Something special happened to painting in Italy in the 15th Century and to music in America and England in the middle of the last century. Something also must have happened to poetry in Japan around the turn of the 20th Century because I have been intermittently reading the Penguin Book of Japanese Verse with subtle pleasure until I came across something new in that era.
The first 171 pages of the book were different from what I found on the 172nd. The earlier poems were beautiful, mainly nature poems and love poems, but there was a formality to them all that was obliterated by the bedraggled ostrich of Kōtarō Takamura.
What fun to keep an ostrich!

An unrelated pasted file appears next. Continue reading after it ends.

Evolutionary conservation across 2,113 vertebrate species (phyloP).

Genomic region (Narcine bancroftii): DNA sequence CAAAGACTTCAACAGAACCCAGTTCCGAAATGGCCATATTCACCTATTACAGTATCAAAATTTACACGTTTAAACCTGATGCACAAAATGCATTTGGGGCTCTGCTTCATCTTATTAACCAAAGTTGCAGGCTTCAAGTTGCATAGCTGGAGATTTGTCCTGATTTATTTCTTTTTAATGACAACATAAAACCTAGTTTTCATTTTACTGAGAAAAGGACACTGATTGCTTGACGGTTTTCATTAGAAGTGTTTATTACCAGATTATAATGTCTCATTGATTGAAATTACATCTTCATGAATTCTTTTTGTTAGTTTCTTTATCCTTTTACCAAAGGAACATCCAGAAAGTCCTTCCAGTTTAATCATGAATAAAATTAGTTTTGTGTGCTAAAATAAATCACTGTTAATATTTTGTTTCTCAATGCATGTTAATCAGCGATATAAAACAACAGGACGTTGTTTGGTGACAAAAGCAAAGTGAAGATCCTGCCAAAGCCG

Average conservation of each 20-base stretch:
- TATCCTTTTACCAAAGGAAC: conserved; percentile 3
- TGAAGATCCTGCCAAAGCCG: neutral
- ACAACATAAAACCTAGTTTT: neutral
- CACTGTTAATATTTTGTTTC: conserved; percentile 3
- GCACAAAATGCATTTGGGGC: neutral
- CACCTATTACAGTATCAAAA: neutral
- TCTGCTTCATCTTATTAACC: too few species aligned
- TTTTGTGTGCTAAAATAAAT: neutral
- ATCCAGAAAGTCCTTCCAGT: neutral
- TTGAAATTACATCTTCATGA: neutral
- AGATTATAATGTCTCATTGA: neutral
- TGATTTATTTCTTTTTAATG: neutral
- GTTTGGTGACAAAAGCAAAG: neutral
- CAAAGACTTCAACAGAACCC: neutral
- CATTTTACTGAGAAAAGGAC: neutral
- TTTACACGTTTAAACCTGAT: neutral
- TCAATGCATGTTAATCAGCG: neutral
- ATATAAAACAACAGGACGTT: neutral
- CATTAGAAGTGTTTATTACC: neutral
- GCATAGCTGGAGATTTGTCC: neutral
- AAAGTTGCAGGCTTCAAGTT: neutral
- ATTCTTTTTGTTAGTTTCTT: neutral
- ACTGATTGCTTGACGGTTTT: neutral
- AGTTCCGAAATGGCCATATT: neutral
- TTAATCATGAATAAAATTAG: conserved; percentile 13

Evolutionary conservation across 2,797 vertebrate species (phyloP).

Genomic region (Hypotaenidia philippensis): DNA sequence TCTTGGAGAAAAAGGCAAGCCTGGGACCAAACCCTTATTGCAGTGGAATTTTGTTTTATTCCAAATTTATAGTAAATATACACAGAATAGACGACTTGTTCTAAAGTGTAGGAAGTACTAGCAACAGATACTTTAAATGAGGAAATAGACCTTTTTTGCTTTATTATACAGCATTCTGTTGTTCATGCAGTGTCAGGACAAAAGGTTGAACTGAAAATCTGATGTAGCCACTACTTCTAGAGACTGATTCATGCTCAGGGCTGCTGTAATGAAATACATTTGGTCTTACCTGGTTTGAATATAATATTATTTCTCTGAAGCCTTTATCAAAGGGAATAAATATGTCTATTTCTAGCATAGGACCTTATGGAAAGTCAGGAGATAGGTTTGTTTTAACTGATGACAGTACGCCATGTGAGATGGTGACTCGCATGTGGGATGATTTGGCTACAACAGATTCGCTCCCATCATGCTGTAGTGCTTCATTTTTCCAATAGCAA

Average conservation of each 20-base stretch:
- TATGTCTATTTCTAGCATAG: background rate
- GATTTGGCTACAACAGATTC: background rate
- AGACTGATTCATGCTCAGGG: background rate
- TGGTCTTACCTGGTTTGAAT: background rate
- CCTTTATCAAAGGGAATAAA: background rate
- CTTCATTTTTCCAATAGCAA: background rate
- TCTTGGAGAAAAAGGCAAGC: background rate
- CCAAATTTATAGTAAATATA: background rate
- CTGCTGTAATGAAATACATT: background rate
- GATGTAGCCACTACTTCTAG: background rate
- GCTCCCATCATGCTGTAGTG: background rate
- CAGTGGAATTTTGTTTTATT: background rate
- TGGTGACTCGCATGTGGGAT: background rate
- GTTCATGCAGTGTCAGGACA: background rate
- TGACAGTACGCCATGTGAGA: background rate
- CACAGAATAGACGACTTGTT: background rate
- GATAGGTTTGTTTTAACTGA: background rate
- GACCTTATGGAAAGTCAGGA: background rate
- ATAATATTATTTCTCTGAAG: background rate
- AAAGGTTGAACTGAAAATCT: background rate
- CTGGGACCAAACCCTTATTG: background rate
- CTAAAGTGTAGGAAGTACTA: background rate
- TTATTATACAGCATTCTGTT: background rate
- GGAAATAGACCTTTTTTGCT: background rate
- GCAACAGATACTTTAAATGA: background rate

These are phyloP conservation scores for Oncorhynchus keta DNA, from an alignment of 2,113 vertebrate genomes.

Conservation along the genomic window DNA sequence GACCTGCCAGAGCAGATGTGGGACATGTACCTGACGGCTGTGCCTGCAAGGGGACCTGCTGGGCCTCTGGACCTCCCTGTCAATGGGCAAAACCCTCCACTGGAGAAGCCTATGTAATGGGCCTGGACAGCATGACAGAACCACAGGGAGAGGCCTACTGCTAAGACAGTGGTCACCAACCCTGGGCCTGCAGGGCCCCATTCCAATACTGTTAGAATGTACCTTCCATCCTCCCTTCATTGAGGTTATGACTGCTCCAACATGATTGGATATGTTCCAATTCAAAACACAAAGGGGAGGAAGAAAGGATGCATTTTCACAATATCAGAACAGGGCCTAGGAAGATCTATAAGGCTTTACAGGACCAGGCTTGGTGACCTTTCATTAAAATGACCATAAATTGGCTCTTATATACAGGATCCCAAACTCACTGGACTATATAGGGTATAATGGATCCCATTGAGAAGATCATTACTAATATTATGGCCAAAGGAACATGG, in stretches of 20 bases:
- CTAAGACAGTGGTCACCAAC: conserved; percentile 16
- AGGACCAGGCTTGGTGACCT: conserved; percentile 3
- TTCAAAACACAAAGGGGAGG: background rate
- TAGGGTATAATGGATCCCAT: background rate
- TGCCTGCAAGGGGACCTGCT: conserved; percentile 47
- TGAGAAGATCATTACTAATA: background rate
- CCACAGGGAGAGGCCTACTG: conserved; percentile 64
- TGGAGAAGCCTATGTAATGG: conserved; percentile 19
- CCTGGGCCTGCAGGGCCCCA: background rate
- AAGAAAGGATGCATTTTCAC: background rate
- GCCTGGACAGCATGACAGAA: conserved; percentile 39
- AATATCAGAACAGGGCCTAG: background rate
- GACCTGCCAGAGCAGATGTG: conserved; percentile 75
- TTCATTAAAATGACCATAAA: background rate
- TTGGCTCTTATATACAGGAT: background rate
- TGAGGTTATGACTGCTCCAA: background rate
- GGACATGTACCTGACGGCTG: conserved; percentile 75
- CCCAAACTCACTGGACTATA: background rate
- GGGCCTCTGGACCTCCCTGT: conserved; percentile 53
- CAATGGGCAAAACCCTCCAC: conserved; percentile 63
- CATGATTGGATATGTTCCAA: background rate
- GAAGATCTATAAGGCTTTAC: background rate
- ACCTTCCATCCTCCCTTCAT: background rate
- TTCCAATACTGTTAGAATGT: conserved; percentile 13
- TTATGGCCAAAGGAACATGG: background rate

In its thirty-odd square feet of mud at the zoo,
Aren’t its legs too straddling?
Isn’t its neck too long?
In a land where snow falls, wouldn’t its feathers get bedraggled?
Famished, no doubt it would gobble up even hard tack.
But aren’t ostrich’s eyes for ever looking only into the distance?
They blaze as if body and world were non-existent.
Isn’t it waiting desperately for an emerald wind to blow?
Isn’t it infinite dreams that twist back that puny, artless head?
Isn’t it no longer and ostrich –
More a man?
Oh, pack it in! That sort of talk gets you nowhere.